The skin is the largest organ on the body and often is the most overlooked when it comes to your health. If you’re concerned about a skin condition or worried about something on your skin, see a dermatologist. A dermatologist will be able to help you with a variety of skin conditions and help you understand what to look for when it comes to signs of skin cancer so that you can learn how to do regular skin screenings on your own.
The importance of at-home skin checks
In addition to regular skin exams with a dermatologist, it’s important that you examine your skin regularly to check for changes between appointments. If you have a strong family history of skin cancer, people who have had skin cancer before and people who have reduced immunity, then you have a higher risk of skin cancer. Talk to your doctor about how often you should be really looking at your skin.
Where do you look?
To do a skin self-exam, find a full-length mirror, a hand-held mirror and a well-lit room. The hand-held mirror will come into play when you are looking at the backs of your calves and thighs, the bottom of your feet and other hard-to-see areas. In the mirror, check your entire face, including your ears. Women need to look under their breasts to check the skin underneath as well. Look at your underarm areas, each side of your arms, the tops and palms of your hands and in between your fingers. Remove nail polish so you can see under your fingernails. One area that can be overlooked is the scalp. Use a comb to part your hair so you can see your scalp.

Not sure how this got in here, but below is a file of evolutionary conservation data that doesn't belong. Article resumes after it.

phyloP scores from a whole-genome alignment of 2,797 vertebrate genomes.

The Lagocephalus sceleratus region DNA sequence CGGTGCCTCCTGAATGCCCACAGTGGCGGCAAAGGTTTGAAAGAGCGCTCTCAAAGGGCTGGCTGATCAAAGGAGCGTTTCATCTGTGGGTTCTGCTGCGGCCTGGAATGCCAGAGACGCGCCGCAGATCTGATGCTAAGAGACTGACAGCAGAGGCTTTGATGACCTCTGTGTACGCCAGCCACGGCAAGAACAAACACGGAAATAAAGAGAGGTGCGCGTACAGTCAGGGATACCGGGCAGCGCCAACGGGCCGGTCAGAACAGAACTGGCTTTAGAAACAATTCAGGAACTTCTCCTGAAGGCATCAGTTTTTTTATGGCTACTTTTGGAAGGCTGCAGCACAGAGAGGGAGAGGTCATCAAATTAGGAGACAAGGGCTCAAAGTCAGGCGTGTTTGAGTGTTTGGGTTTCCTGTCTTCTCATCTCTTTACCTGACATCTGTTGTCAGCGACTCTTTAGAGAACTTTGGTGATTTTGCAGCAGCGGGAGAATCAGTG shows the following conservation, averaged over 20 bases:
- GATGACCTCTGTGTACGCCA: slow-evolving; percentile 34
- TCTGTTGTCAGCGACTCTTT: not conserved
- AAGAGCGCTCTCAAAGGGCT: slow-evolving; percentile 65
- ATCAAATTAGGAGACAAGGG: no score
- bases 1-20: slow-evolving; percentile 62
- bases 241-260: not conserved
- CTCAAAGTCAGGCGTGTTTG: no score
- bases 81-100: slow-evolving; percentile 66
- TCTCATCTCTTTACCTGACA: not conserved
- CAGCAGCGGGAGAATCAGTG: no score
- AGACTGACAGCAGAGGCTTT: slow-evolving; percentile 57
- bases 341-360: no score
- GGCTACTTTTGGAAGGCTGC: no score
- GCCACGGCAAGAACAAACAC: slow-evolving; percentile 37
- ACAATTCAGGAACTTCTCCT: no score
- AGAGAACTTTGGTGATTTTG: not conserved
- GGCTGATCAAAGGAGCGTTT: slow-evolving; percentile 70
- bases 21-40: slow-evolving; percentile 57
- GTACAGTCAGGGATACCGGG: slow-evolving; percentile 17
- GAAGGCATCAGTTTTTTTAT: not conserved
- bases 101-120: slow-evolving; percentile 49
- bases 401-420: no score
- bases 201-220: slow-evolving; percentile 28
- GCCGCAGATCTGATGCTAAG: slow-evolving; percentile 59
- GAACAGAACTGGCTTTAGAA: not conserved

What are you looking for?
The first time you perform a self-exam, you should carefully go over the surface of your skin. It’s important to learn the patterns of moles, blemishes and freckles so that you’ll notice when there are changes. If you see an area of concern, talk to your doctor. Not all skin cancers look the same, and may look like other skin conditions.
Skin cancers may appear as:
- A new or changing growth, bump or spot on the skin
- A rough or scaly red patch
- A sore that bleeds and doesn’t heal
- A growth that looks like a wart
- A new or changing mole
- A mole that has an odd shape, irregular borders or different colors